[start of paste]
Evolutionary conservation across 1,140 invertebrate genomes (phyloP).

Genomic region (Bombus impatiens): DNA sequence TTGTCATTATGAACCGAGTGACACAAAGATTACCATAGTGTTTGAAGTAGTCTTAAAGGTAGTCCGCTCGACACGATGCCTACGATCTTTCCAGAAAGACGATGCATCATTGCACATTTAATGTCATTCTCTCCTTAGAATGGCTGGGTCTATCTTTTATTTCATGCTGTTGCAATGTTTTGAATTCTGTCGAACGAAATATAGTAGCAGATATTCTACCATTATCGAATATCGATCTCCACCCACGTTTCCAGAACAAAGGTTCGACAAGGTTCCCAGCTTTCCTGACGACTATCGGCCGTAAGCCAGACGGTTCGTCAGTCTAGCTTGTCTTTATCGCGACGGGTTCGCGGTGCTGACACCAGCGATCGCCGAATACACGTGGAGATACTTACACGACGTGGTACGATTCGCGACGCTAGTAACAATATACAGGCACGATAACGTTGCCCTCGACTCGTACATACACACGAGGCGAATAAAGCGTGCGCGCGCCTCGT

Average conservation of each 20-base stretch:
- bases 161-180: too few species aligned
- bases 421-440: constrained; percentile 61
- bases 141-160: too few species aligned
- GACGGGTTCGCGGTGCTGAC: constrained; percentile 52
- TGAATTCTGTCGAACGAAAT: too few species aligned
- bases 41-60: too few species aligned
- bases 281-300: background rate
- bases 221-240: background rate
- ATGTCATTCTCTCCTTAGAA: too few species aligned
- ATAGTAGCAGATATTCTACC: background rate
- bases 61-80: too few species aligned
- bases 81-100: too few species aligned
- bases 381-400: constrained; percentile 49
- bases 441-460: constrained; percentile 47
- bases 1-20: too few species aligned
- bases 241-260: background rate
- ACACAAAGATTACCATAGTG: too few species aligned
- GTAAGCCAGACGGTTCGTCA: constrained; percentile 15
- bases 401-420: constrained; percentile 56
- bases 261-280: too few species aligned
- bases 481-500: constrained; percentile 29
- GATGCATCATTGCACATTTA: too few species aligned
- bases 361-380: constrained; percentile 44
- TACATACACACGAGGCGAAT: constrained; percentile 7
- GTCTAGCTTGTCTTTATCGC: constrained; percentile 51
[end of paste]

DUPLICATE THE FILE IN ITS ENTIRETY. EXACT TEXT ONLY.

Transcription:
Evolutionary conservation across 1,140 invertebrate genomes (phyloP).

Genomic region (Bombus impatiens): DNA sequence TTGTCATTATGAACCGAGTGACACAAAGATTACCATAGTGTTTGAAGTAGTCTTAAAGGTAGTCCGCTCGACACGATGCCTACGATCTTTCCAGAAAGACGATGCATCATTGCACATTTAATGTCATTCTCTCCTTAGAATGGCTGGGTCTATCTTTTATTTCATGCTGTTGCAATGTTTTGAATTCTGTCGAACGAAATATAGTAGCAGATATTCTACCATTATCGAATATCGATCTCCACCCACGTTTCCAGAACAAAGGTTCGACAAGGTTCCCAGCTTTCCTGACGACTATCGGCCGTAAGCCAGACGGTTCGTCAGTCTAGCTTGTCTTTATCGCGACGGGTTCGCGGTGCTGACACCAGCGATCGCCGAATACACGTGGAGATACTTACACGACGTGGTACGATTCGCGACGCTAGTAACAATATACAGGCACGATAACGTTGCCCTCGACTCGTACATACACACGAGGCGAATAAAGCGTGCGCGCGCCTCGT

Average conservation of each 20-base stretch:
- bases 161-180: too few species aligned
- bases 421-440: constrained; percentile 61
- bases 141-160: too few species aligned
- GACGGGTTCGCGGTGCTGAC: constrained; percentile 52
- TGAATTCTGTCGAACGAAAT: too few species aligned
- bases 41-60: too few species aligned
- bases 281-300: background rate
- bases 221-240: background rate
- ATGTCATTCTCTCCTTAGAA: too few species aligned
- ATAGTAGCAGATATTCTACC: background rate
- bases 61-80: too few species aligned
- bases 81-100: too few species aligned
- bases 381-400: constrained; percentile 49
- bases 441-460: constrained; percentile 47
- bases 1-20: too few species aligned
- bases 241-260: background rate
- ACACAAAGATTACCATAGTG: too few species aligned
- GTAAGCCAGACGGTTCGTCA: constrained; percentile 15
- bases 401-420: constrained; percentile 56
- bases 261-280: too few species aligned
- bases 481-500: constrained; percentile 29
- GATGCATCATTGCACATTTA: too few species aligned
- bases 361-380: constrained; percentile 44
- TACATACACACGAGGCGAAT: constrained; percentile 7
- GTCTAGCTTGTCTTTATCGC: constrained; percentile 51